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  • Michael Chalk

Is Zimbabwe on the Brink of Recreating the Hyperinflation of the 2000s?

I am sure all those who lived in Zimbabwe between 2005 and 2010 have recurring nightmares about the rampant hyperinflation of those days. At its peak, hyperinflation in Zimbabwe eclipsed anything seen globally in the last 200 years.

In 2008, the RBZ announced the demonetisation of the Zimbabwean dollar, converting all bank accounts to US dollars at a rate of Z$1,000,000,000,000 to US$1.00. This rendered the Zimbabwean dollar worthless, as hyperinflation had reached such high levels that the largest denomination of the currency, the Z$100 trillion banknote, couldn't even buy a small bag of groceries!

The photograph at the end of this post depicts this low point in the country’s economic history far better than any words can.

The banknotes in the left-hand column show the Rh$ banknotes in circulation as at 30 June 1980, while the banknotes in the right-hand column show the Zim$ banknotes in circulation as at 30 June 2008.

The Zim$ remained demonetised until June 2019 when it was reintroduced by the Zimbabwean Government. At this time, the official exchange rate was Zim$1.00 equalled US$1.00. Since then, the Zim$ has rapidly decreased in value.

As of January 2024, the official exchange rate was US$1.00 equals Zim$6,100. However, even this shocking rate is artificial as the RBZ deliberately starves the financial markets of US dollars. This has resulted in increasing the street exchange rate of US$1.00 being equal to Zim$11,500!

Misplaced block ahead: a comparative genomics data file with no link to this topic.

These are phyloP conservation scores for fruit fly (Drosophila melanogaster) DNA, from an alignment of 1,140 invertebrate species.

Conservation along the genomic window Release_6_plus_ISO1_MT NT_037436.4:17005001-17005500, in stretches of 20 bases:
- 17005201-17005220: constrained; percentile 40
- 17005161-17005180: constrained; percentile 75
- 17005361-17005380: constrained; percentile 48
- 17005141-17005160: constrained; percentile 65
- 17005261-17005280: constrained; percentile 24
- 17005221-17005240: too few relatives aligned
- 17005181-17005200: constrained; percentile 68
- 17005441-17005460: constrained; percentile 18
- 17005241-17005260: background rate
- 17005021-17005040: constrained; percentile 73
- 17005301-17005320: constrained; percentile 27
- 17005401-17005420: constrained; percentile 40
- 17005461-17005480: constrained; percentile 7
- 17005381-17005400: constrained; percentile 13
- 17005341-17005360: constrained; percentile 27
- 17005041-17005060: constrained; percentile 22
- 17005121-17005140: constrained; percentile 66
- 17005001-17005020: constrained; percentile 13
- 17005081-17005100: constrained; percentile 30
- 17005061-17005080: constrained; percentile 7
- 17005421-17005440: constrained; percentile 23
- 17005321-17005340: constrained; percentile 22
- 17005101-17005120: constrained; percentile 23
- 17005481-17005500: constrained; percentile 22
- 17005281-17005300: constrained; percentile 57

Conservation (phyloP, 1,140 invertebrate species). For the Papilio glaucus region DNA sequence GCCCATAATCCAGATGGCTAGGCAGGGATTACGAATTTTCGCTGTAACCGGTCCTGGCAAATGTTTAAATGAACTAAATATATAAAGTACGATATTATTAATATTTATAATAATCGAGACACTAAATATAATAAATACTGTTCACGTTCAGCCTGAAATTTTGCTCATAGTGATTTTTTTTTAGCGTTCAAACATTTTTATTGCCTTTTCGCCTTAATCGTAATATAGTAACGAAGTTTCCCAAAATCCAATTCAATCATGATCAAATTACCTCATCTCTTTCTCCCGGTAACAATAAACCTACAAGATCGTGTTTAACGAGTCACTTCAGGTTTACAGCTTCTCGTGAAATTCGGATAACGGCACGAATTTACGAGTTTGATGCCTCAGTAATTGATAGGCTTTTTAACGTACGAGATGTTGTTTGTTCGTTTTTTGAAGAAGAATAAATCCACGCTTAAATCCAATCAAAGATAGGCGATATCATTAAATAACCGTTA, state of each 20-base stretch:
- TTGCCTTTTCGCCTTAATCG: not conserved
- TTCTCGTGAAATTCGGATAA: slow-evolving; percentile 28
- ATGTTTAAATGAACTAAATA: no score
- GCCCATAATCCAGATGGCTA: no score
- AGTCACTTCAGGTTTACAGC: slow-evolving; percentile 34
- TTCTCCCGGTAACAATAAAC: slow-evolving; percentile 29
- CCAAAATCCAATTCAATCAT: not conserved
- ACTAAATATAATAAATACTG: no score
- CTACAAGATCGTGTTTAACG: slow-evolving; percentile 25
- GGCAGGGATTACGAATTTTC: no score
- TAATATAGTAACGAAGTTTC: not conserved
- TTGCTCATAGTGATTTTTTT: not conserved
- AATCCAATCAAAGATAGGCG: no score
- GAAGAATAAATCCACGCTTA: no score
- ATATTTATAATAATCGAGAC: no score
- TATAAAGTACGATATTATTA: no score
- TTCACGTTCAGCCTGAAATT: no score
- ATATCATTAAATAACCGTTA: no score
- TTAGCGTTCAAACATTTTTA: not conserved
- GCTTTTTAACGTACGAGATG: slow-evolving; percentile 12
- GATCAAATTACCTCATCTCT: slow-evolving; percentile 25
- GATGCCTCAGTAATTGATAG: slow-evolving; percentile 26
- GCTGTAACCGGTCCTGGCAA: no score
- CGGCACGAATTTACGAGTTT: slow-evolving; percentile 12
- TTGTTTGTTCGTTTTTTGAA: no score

It took Robert Mugabe’s Government 21 years for Zim$1.00 to fall from its value of US$1.40 in 1980 to a value of less than US$0.01 in 2001. It has taken Emmerson Mnangagwa’s Government 5 years for the relaunched Zim$1.00 to fall from its value of US$1.00 in 2019 to its current value of less than US$0.01!!

From an inflation point of view, the Zim Government claims the annual inflation rate is around 26.5%. However, respected economists are suggesting the real rate is in the hundreds of per cent.

It is hard to imagine how the ordinary Zimbabwean, working on a modest salary, is managing to survive in the midst of this surging inflation. Businesses, too, will be buckling at the knees. As for the hundreds of thousands of unemployed persons, they have simply given up all hope.



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